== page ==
Entry requirements

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  • Six GCSEs 9-4 (or A*-C)
  • Two from English, Maths OR Science
  • Two at least grade 6

Course specific requirements: GCSE Maths (higher tier) grade 9-6.

It is useful to have taken Computer Science at GCSE, but not essential.

Students who have taken GCSE Computer Science need a minimum of grade 5 in the subject.

A Level Computer Science

  • Are you ready to shape the future through computer science?
  • Are you ready to unlock the power of AI and transform the world around us?

A Level Computer Science focuses on the fundamental concepts of computer a architecture and the developments of software. The theory component of the course investigates topics such as hardware, networking, algorithms, data structures and computational mathematics. The coursework component is weighted at 20% and students are required to undertake an in depth programming project to solve a realistic problem. If you want to learn about computer programming and enjoy solving problems, you will find this subject interesting.

Exam Board: OCR


Component 1: Computer Fundamentals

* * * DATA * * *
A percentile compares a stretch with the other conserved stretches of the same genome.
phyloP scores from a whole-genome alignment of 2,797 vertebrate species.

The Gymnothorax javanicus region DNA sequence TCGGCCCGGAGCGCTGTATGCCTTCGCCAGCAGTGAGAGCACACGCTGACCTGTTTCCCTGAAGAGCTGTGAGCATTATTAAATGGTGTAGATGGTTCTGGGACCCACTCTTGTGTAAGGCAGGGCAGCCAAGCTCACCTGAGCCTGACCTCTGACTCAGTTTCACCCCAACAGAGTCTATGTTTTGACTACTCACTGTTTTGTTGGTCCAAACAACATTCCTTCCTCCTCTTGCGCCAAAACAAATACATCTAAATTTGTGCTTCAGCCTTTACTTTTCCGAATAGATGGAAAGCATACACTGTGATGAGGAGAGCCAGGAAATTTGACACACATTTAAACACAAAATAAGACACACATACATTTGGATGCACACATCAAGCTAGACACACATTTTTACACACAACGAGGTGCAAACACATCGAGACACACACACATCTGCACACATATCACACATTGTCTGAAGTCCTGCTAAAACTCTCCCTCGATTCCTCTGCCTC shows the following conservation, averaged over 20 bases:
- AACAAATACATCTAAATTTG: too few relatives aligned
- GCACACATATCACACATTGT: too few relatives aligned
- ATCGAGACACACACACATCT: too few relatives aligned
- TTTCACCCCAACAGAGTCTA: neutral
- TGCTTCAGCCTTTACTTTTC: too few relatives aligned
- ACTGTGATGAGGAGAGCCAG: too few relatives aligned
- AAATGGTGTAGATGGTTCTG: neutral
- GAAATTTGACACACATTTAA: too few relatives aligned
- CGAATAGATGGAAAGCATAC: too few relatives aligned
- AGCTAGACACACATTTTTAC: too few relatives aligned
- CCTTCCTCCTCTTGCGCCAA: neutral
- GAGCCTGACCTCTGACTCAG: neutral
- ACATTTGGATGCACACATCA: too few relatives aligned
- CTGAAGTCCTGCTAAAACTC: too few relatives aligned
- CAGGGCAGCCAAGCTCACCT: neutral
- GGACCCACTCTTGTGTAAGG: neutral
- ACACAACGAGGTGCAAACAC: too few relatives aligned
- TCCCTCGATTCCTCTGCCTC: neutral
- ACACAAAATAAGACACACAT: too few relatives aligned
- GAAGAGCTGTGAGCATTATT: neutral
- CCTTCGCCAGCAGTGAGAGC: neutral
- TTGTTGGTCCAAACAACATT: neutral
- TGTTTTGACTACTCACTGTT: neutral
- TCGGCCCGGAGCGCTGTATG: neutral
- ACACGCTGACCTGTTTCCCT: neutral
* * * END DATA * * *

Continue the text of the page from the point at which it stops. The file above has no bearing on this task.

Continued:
Percentage of total marks: 40%
Method of assessment: Written exam 2hours 30 minutes

Component 2: Algorithms and Programming

Percentage of total marks: 40%
Method of assessment: Written exam 2hours 30 minutes

Component 3: Programming Project

Percentage of total marks: 20%
Method of assessment: Coursework


You will develop analytical and problem solving skills in addition to; analysis, design, software development, documentation, testing and evaluation of a system leading to a solution to the given problem.

You will also develop skills in computational thinking – developing the understanding, ability to analyse and to apply the fundamental principles and concepts of computer science including; abstraction, decomposition, logic, algorithms and data representation.


Many of our students go on to university or degree apprenticeships in engineering, computer science and software engineering.


Computer Science focuses on how computers work, it is more technical and mathematical. The practical work involves learning the theory of programming and how to write code. ICT focuses on how computers are used and their impact on the world. The practical work is based on using existing software such as database management systems or graphic packages. At Loreto, one department teaches Computing and ICT, and the staff work closely together. We are always very happy to discuss your choice of A-level with you one-to-one and will help you decide which course is for you! Contact us via the website.


  • We annually participate in the Hack Manchester Junior.